Dolan goes on to point out that the "Holy Father" has received the president. As much as Dolan aspires to be "the Holy Father," (He never will) the pope is the head of a sovereign state. The pope doesn't invite parties in lawsuits he initiates to televised festive gatherings, and a brief "audience" with the pontiff is neither a media event nor a banquet. The "Holy Father" is unlikely to put politics aside for one magical non-partisan evening for the chance to hoist a few with, and deliver fond speeches about, a presidential candidate who has been branded an enemy of Catholicism by his own Roman Catholic hierarchs.
All Catholic eyes will be on Dolan as he plays the gracious host to Obama at the October 18th dinner at the Waldorf. Further complicating the quandary in which Dolan finds himself is that those monitoring his movements have not forgotten that the Al Smith dinner raises funds for some of the same Catholic organizations Dolan has threatened to shut down in the wake of the Health Care Mandate, and are the kind of social programs President Obama strenuously supports.

I find the talk of pushing politics aside for one night both refreshing and ironic. For the past year, Timothy Dolan et al have led a campaign that calls on Catholics to recognize the folly in drawing the line between political and religious belief. The bishops deny they do so, but it's a no great secret that they have long told Catholics how to vote. They have emphasized the importance of bringing religious feeling to bear when voting in secular elections. They have, in a sense, exhorted Catholics to "render to God what is Caesar's." Dolan's choice sends the opposite message: "Render to Caesar to Caesar what is Caesar's..." But the choice of, say a Roman Catholic politician to push for Dolan's readiness to invite Obama to the Al Smith dinner legitimizes the efforts and positions of Roman Catholics who oppose DOMA or push to preserve Roe v. Wade. Dolan has invited Catholics to view the kind of compromise Dolan claims to be seeking in the context of the Al Smith affair as a variation on (Dolan's) "leaving the door open." By this logic Obama becomes a president with "different political loyalties," and opposition to DOMA and support of the Health Care mandate and Roe v. Wade become (for Roman Catholics) ever-so-slightly more negotiable. That's why conservative Roman Catholics are view Dolan's graciousness of the moment toward our nation's president as corrosive.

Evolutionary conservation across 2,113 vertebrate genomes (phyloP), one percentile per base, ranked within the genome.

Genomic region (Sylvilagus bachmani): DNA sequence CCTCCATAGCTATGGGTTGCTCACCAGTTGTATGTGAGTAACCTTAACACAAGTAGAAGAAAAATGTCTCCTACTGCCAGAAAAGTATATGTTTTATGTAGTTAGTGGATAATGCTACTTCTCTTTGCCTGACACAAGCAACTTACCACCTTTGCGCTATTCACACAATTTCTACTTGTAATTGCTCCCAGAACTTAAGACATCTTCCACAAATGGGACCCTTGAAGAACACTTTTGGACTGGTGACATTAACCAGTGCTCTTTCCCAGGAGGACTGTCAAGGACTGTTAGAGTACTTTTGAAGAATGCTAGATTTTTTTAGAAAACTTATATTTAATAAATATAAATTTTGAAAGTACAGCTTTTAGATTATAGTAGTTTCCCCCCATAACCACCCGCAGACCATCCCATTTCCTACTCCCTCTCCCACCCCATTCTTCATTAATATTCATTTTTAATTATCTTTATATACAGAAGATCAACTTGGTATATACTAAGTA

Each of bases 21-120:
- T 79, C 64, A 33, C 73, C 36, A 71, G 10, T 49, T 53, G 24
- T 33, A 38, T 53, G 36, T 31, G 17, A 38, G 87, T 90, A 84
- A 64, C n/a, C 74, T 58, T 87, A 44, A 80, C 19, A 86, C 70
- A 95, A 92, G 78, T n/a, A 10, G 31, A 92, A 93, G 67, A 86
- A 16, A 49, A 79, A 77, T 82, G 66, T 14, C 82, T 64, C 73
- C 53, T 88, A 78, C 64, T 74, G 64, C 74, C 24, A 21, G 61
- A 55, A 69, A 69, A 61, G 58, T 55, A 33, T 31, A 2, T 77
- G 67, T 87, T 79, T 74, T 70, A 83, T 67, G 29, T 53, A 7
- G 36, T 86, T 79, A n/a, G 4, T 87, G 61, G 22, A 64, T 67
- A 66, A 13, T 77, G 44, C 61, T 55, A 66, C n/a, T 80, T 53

The go-to defense for Timothy Dolan's decision to extend an Al Smith dinner invitation to Obama is the "Jesus, Himself, ate with whores and tax collectors." One can set aside the utter arrogance in Dolan's own use of this analogy long enough to see that it might fly if only Obama were a whore and Dolan were anything at all like Jesus--or, if, perhaps, it were Obama's defense for saying "yes."